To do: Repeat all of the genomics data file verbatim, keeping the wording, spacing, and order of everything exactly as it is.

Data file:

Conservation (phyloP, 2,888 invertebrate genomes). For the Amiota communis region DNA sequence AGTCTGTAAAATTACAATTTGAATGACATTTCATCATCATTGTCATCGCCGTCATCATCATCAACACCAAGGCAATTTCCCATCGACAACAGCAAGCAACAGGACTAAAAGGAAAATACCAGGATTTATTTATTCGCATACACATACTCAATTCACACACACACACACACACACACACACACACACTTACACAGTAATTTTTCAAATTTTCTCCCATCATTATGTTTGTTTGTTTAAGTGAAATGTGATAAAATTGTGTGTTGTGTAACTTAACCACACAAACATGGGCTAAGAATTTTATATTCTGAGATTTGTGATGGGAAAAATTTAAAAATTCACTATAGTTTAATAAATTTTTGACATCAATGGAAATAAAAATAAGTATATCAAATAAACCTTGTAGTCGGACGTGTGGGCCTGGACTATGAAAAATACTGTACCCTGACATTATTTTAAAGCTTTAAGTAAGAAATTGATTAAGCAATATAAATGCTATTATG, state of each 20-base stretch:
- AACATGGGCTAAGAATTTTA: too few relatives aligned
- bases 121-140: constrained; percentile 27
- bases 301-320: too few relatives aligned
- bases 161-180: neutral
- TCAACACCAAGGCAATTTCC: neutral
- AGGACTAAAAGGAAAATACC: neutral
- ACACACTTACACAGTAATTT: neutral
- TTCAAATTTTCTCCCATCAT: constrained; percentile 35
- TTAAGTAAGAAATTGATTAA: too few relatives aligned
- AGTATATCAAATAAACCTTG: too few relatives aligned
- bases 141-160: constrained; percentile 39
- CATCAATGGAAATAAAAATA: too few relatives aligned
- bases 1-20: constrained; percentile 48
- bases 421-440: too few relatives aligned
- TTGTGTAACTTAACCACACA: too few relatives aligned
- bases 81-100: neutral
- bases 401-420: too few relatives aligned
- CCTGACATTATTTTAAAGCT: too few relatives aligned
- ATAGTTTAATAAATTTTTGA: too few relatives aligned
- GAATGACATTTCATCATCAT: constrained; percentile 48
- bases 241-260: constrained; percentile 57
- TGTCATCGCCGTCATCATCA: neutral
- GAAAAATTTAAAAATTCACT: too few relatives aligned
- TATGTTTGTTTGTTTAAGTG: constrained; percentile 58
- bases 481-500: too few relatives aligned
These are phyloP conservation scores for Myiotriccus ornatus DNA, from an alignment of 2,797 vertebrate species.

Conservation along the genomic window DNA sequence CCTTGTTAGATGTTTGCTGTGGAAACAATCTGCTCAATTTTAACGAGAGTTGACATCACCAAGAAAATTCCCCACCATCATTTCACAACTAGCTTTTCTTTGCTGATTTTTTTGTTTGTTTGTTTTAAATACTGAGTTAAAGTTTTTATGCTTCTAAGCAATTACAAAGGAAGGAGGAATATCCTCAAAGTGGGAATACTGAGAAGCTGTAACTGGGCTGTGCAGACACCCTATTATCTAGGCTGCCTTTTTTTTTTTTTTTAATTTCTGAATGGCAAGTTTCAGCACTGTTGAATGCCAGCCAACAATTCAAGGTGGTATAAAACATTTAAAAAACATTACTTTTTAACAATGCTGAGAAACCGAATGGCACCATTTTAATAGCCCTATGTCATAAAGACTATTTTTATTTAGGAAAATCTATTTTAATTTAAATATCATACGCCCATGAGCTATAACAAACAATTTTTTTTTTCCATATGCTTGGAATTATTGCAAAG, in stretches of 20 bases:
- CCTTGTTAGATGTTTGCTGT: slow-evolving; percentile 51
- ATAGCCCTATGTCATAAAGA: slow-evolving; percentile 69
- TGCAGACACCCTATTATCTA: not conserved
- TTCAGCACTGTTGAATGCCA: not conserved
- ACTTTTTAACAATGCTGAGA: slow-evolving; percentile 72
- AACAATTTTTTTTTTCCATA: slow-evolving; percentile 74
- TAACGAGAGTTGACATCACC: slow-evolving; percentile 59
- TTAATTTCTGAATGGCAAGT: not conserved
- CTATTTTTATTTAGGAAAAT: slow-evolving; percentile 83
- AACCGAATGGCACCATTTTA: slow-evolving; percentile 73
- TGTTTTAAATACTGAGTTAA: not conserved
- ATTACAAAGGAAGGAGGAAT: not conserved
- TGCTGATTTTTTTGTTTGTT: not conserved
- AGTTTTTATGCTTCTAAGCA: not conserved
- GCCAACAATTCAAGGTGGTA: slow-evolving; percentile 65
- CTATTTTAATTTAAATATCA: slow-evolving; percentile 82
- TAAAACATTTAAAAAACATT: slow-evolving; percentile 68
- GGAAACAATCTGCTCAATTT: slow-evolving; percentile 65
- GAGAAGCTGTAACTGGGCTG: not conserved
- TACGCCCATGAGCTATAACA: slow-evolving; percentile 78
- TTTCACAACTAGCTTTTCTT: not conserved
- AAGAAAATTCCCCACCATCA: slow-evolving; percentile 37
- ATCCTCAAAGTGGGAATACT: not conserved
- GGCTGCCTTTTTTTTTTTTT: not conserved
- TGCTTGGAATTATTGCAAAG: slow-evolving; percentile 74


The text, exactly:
Conservation (phyloP, 2,888 invertebrate genomes). For the Amiota communis region DNA sequence AGTCTGTAAAATTACAATTTGAATGACATTTCATCATCATTGTCATCGCCGTCATCATCATCAACACCAAGGCAATTTCCCATCGACAACAGCAAGCAACAGGACTAAAAGGAAAATACCAGGATTTATTTATTCGCATACACATACTCAATTCACACACACACACACACACACACACACACACACTTACACAGTAATTTTTCAAATTTTCTCCCATCATTATGTTTGTTTGTTTAAGTGAAATGTGATAAAATTGTGTGTTGTGTAACTTAACCACACAAACATGGGCTAAGAATTTTATATTCTGAGATTTGTGATGGGAAAAATTTAAAAATTCACTATAGTTTAATAAATTTTTGACATCAATGGAAATAAAAATAAGTATATCAAATAAACCTTGTAGTCGGACGTGTGGGCCTGGACTATGAAAAATACTGTACCCTGACATTATTTTAAAGCTTTAAGTAAGAAATTGATTAAGCAATATAAATGCTATTATG, state of each 20-base stretch:
- AACATGGGCTAAGAATTTTA: too few relatives aligned
- bases 121-140: constrained; percentile 27
- bases 301-320: too few relatives aligned
- bases 161-180: neutral
- TCAACACCAAGGCAATTTCC: neutral
- AGGACTAAAAGGAAAATACC: neutral
- ACACACTTACACAGTAATTT: neutral
- TTCAAATTTTCTCCCATCAT: constrained; percentile 35
- TTAAGTAAGAAATTGATTAA: too few relatives aligned
- AGTATATCAAATAAACCTTG: too few relatives aligned
- bases 141-160: constrained; percentile 39
- CATCAATGGAAATAAAAATA: too few relatives aligned
- bases 1-20: constrained; percentile 48
- bases 421-440: too few relatives aligned
- TTGTGTAACTTAACCACACA: too few relatives aligned
- bases 81-100: neutral
- bases 401-420: too few relatives aligned
- CCTGACATTATTTTAAAGCT: too few relatives aligned
- ATAGTTTAATAAATTTTTGA: too few relatives aligned
- GAATGACATTTCATCATCAT: constrained; percentile 48
- bases 241-260: constrained; percentile 57
- TGTCATCGCCGTCATCATCA: neutral
- GAAAAATTTAAAAATTCACT: too few relatives aligned
- TATGTTTGTTTGTTTAAGTG: constrained; percentile 58
- bases 481-500: too few relatives aligned
These are phyloP conservation scores for Myiotriccus ornatus DNA, from an alignment of 2,797 vertebrate species.

Conservation along the genomic window DNA sequence CCTTGTTAGATGTTTGCTGTGGAAACAATCTGCTCAATTTTAACGAGAGTTGACATCACCAAGAAAATTCCCCACCATCATTTCACAACTAGCTTTTCTTTGCTGATTTTTTTGTTTGTTTGTTTTAAATACTGAGTTAAAGTTTTTATGCTTCTAAGCAATTACAAAGGAAGGAGGAATATCCTCAAAGTGGGAATACTGAGAAGCTGTAACTGGGCTGTGCAGACACCCTATTATCTAGGCTGCCTTTTTTTTTTTTTTTAATTTCTGAATGGCAAGTTTCAGCACTGTTGAATGCCAGCCAACAATTCAAGGTGGTATAAAACATTTAAAAAACATTACTTTTTAACAATGCTGAGAAACCGAATGGCACCATTTTAATAGCCCTATGTCATAAAGACTATTTTTATTTAGGAAAATCTATTTTAATTTAAATATCATACGCCCATGAGCTATAACAAACAATTTTTTTTTTCCATATGCTTGGAATTATTGCAAAG, in stretches of 20 bases:
- CCTTGTTAGATGTTTGCTGT: slow-evolving; percentile 51
- ATAGCCCTATGTCATAAAGA: slow-evolving; percentile 69
- TGCAGACACCCTATTATCTA: not conserved
- TTCAGCACTGTTGAATGCCA: not conserved
- ACTTTTTAACAATGCTGAGA: slow-evolving; percentile 72
- AACAATTTTTTTTTTCCATA: slow-evolving; percentile 74
- TAACGAGAGTTGACATCACC: slow-evolving; percentile 59
- TTAATTTCTGAATGGCAAGT: not conserved
- CTATTTTTATTTAGGAAAAT: slow-evolving; percentile 83
- AACCGAATGGCACCATTTTA: slow-evolving; percentile 73
- TGTTTTAAATACTGAGTTAA: not conserved
- ATTACAAAGGAAGGAGGAAT: not conserved
- TGCTGATTTTTTTGTTTGTT: not conserved
- AGTTTTTATGCTTCTAAGCA: not conserved
- GCCAACAATTCAAGGTGGTA: slow-evolving; percentile 65
- CTATTTTAATTTAAATATCA: slow-evolving; percentile 82
- TAAAACATTTAAAAAACATT: slow-evolving; percentile 68
- GGAAACAATCTGCTCAATTT: slow-evolving; percentile 65
- GAGAAGCTGTAACTGGGCTG: not conserved
- TACGCCCATGAGCTATAACA: slow-evolving; percentile 78
- TTTCACAACTAGCTTTTCTT: not conserved
- AAGAAAATTCCCCACCATCA: slow-evolving; percentile 37
- ATCCTCAAAGTGGGAATACT: not conserved
- GGCTGCCTTTTTTTTTTTTT: not conserved
- TGCTTGGAATTATTGCAAAG: slow-evolving; percentile 74